The story of Brighton Gin begins with a morning jog by local resident and restauranteur Kathy Caton, feeling slightly worse for wear after a very late night out. Luckily for Kathy, her beverage of choice the night before had been gin and, surprised at how well she was braving the distance, she found herself thinking that Brighton needed to have its very own gin.
A mutual friend introduced Kathy to spirits specialist Helen Chesshire and together they enlisted the help of three other Brighton residents: Ian Barry, a laser physicist turned distiller, Jonathan Ray, drinks editor of the Spectator, and local entrepreneur Nigel Lambe.
Kathy and Helen purchased a glass vacuum still from a film score composer on eBay which had been used in the film The 51st State as a prop for drug making equipment! With the help of Ian’s soldering skills and Helen’s largest saucepan for a water bath, they commenced their distillation experiments.
Kathy and Helen worked on the gin in the early mornings and late evenings between their day jobs and soon found that the realities of craft distilling included 8am tasting sessions of still warm gin from the previous night’s distillation! Their distillation licence was granted on 11 June 2014 and they moved into new premises in a single-windowed room under the Urchin pub in Hove.
Soon they upgraded to a 30 litre copper pot still and, after five months of patient distillation with Ian’s technical assistance fine tuning and ensuring consistency from batch to batch, they hit upon the perfect recipe. The final blend was agreed by the five of them in Brighton station at nine o’clock in the morning. They use a base of British 100% organic wheat grain spirit in which the botanicals are cold macerated for 24 hours before distillation to break down the essential oils and maximise flavour extraction.
The botanicals are a mix of the traditional and unusual, including juniper, orange peel, lime, locally grown coriander seed and the all important milk thistle. Milk thistle is native to south-east England (and has an amusing sounding Latin name, Silybum Marianum) and has been used for over 2000 years as a herbal remedy for all sorts of ailments and particularly as an anti-oxidant to cleanse the liver. By a happy coincidence, the active ingredient in milk thistle is not soluble in water but is in alcohol, so gin is a great way to imbibe it!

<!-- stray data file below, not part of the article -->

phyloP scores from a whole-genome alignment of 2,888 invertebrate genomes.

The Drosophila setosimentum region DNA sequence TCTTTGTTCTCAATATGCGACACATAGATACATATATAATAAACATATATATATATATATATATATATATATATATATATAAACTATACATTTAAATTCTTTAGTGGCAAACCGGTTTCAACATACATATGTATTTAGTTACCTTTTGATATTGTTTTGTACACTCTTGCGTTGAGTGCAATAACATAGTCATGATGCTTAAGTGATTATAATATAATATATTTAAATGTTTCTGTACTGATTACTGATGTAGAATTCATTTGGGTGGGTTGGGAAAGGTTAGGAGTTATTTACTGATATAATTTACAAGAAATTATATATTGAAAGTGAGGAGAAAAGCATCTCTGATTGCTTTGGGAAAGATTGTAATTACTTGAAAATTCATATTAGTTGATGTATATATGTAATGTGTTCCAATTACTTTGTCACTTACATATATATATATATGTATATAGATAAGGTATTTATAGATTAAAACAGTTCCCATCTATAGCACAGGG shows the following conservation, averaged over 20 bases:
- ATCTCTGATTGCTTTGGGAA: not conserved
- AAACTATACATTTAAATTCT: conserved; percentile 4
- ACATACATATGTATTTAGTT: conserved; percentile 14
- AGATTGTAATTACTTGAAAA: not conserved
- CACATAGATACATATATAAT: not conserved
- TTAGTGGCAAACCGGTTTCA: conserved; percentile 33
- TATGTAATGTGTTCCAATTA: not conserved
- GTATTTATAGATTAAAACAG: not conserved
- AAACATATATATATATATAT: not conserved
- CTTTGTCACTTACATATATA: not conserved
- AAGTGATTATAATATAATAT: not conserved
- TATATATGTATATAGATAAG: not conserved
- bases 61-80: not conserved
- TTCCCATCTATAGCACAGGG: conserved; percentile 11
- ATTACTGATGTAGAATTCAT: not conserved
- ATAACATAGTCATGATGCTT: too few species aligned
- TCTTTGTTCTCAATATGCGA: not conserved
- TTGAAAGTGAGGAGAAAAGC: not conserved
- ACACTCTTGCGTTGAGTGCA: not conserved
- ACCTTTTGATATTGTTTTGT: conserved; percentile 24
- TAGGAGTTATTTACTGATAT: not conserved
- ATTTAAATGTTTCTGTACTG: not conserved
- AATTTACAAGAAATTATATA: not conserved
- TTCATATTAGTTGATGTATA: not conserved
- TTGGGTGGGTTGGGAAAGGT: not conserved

The team really wanted to capture the spirit of Brighton in their gin and even the bottle itself speaks to its origins. With bespoke bottle design prohibitively expensive, they sourced an old whisky decanting glass bottle manufactured in the UK and based the label for their gin around the shape of a vintage Brighton pier ticket. Helen called Brighton council’s maintenance department to find out the exact shade of paint used for the railings by the beach and arranged for a pot of Brighton Seafront Blue to be mixed so their printers could match it. The first batch of 400 bottles was launched on 11 December 2014 to an enthusiastic local fanfare and Brighton Gin quickly popped up all over the city’s bars and restaurants.
The whole process is carried out on site in the distillery including bottling and labelling by hand. In their first year of production, each bottle top was waxed using a makeshift iron-bottomed pan and a hotplate, although thankfully for the safety of all concerned, they now have a professional waxing pot. They have since moved onto their third still, which was custom designed to their own specifications but the operation remains an extremely small scale enterprise with Kathy and Helen distilling, bottling and delivering their gin to eager customers all over the city and beyond (our first delivery came with some complimentary Brighton rock!).
Brighton Gin is a superb and truly authentic gin that is a wonderful hymn to the vibrant city that inspired it. Try it with a slice of orange for a refreshing and delicious G&T – one of our favourites, especially on a hot summer’s day by the seaside.